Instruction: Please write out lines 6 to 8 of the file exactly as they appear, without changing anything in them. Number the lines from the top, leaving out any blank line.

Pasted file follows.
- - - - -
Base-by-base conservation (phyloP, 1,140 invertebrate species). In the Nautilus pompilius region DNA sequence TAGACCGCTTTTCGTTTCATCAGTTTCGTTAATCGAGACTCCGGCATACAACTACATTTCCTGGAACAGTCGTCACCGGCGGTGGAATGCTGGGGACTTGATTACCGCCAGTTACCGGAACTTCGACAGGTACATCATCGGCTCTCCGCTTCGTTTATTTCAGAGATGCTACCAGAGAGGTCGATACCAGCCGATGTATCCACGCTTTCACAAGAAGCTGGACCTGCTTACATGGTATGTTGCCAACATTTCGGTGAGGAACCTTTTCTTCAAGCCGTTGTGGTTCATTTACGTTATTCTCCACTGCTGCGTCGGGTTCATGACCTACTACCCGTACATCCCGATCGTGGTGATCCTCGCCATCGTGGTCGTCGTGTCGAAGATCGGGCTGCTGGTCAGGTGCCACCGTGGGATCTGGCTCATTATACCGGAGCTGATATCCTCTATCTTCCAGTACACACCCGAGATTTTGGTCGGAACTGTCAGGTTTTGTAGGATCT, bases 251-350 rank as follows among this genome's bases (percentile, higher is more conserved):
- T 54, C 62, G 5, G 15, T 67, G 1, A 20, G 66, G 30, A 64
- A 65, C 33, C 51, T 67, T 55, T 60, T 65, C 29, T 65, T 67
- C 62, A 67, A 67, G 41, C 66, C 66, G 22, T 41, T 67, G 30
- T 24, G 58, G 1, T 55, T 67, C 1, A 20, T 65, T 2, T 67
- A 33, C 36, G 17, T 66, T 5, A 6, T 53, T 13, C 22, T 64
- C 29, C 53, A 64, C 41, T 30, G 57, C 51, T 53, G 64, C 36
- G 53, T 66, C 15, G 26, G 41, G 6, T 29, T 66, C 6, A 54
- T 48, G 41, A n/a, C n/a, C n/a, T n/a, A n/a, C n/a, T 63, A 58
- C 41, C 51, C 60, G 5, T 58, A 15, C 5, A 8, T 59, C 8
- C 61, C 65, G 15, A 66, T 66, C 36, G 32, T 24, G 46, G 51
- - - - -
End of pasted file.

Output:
- A 33, C 36, G 17, T 66, T 5, A 6, T 53, T 13, C 22, T 64
- C 29, C 53, A 64, C 41, T 30, G 57, C 51, T 53, G 64, C 36
- G 53, T 66, C 15, G 26, G 41, G 6, T 29, T 66, C 6, A 54